New York City’s high-end menswear retailer The Armoury is bringing Liverano & Liverano’s ready-to-wear stateside. The Florentine tailor is arguably one of Italy’s best, considered to be one of the last greats of a bygone era of bespoke tailoring. But like many traditional tailors, Liverano has seen a need to dip its toes into the ready-to-wear market to keep up with the times. While it has been making ready-to-wear for the Japanese market for about a decade, The Armoury’s offering marks the first time it will be available stateside. According to The Armoury’s founder, Mark Cho, their Liverano ready-to-wear will be up to the standard that clients of Liverano expect—Liverano ready-to-wear offered in Japan is made by third-party factories, which has sometimes caused issues of inconsistency when it came to realizing the designs.
“We have been repeatedly asking Liverano about ready-to-wear options that did justice to his aesthetic vision, and about five years ago, he committed to starting his own small workshop in Carrara for making Florentine suits—already a specialized style—to his exacting specifications,” says Cho.
While five years might seem like an incredible amount of time to conceive a collaborative project that includes just one sports jacket and one suit, Cho says The Armoury’s patience with its brands pays off in the end. “We tend not to be overtly or overly commercial in our approach when working with these types of people,” says Cho. “Thus, we are able to form better relationships and are able to do more interesting projects than other parties.” Other collaborative projects of this nature have included shoes created by master shoemaker Yohei Fukuda for The Armoury and a suiting range by Ring Jacket.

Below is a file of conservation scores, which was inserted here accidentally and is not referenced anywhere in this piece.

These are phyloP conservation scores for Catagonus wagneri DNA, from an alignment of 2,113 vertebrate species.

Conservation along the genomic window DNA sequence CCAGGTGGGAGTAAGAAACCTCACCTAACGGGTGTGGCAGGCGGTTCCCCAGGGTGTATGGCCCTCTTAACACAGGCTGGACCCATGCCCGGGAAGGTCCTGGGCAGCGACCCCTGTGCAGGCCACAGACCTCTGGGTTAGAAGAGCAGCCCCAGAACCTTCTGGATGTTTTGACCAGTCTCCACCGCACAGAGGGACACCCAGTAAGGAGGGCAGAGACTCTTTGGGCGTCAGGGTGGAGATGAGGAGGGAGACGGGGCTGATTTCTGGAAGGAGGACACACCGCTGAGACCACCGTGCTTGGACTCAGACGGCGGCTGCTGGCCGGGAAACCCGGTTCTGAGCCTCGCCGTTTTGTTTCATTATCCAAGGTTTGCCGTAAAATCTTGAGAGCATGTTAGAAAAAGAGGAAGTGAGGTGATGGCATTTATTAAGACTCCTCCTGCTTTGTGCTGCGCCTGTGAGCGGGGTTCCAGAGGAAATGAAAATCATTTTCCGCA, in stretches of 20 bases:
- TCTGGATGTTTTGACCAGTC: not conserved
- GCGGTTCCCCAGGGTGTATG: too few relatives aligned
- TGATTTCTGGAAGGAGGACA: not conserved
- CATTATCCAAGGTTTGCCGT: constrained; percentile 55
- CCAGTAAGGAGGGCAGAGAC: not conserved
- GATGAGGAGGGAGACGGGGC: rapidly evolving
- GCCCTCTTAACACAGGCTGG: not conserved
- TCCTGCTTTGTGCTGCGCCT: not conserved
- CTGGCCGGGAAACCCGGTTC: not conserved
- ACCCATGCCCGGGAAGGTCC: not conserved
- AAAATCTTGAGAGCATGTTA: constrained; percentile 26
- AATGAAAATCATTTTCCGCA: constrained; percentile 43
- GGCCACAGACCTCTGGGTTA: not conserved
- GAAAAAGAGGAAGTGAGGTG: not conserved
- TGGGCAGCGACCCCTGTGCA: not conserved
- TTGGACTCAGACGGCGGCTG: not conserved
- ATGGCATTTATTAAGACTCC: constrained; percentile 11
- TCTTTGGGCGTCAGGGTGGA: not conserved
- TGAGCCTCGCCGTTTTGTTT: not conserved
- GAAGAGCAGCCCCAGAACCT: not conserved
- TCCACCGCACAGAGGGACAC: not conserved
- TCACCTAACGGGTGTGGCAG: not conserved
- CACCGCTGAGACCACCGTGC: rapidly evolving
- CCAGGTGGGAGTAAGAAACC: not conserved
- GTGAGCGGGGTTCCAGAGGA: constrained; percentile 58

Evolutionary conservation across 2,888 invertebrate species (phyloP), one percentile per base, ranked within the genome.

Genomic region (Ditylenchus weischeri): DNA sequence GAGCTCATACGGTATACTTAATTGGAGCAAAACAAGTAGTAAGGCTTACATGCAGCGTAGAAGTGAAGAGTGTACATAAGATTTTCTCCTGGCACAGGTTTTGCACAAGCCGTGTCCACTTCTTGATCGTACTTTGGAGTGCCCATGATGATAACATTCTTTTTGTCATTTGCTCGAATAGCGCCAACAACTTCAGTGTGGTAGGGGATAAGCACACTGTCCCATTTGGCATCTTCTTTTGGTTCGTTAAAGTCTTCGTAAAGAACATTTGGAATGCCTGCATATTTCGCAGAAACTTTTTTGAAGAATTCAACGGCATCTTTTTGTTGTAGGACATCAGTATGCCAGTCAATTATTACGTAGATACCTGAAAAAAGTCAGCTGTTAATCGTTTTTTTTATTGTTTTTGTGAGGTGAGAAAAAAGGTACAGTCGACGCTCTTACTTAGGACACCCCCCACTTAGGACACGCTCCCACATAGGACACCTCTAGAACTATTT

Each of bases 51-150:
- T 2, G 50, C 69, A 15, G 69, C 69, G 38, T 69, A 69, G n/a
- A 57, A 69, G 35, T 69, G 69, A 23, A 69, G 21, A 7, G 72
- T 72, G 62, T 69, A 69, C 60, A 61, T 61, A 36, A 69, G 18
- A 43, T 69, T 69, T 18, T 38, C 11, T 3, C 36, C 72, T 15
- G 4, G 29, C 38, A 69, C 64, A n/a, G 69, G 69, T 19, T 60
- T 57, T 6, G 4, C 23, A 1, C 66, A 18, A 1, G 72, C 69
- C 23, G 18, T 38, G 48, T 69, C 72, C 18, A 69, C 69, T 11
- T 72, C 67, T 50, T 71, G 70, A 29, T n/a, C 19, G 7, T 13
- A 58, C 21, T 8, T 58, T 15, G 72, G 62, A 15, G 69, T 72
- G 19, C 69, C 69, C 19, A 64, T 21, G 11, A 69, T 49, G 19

The Liverano ready-to-wear offering includes a navy sports jacket ($3,150) and a gray sharkskin suit ($3,800), both in VBC fabric. The cut is modeled after Liverano’s bespoke silhouette, with an extended soft shoulder, no front dart, and open quarters. The jacket is left short, with the notch and breast pocket traditionally low. The Armoury asked Liverano for a slightly higher-rise pant in keeping with current menswear trends and The Armoury’s own aesthetic.
“The trousers, with its higher rise, pleated front, and strong taper to the ankle, creates a silhouette that feels younger and fresher,” says Antonio Liverano. “I didn’t want the suit to look like it was from the ’50s. In addition, the Florentine jacket has an extended shoulder, so the tapering of the trouser helps create a masculine shape.”
While Cho says there could be room to expand the Liverano ready-to-wear offering in the future, it will always remain small and exclusive. “The Carrara facility is very much a small, artisanal workshop, not a factory operation,” says Cho. “Production of a full ready-to-wear line might be too much volume for them to handle. In any case, we all hope for their ready-to-wear production to be limited and special.”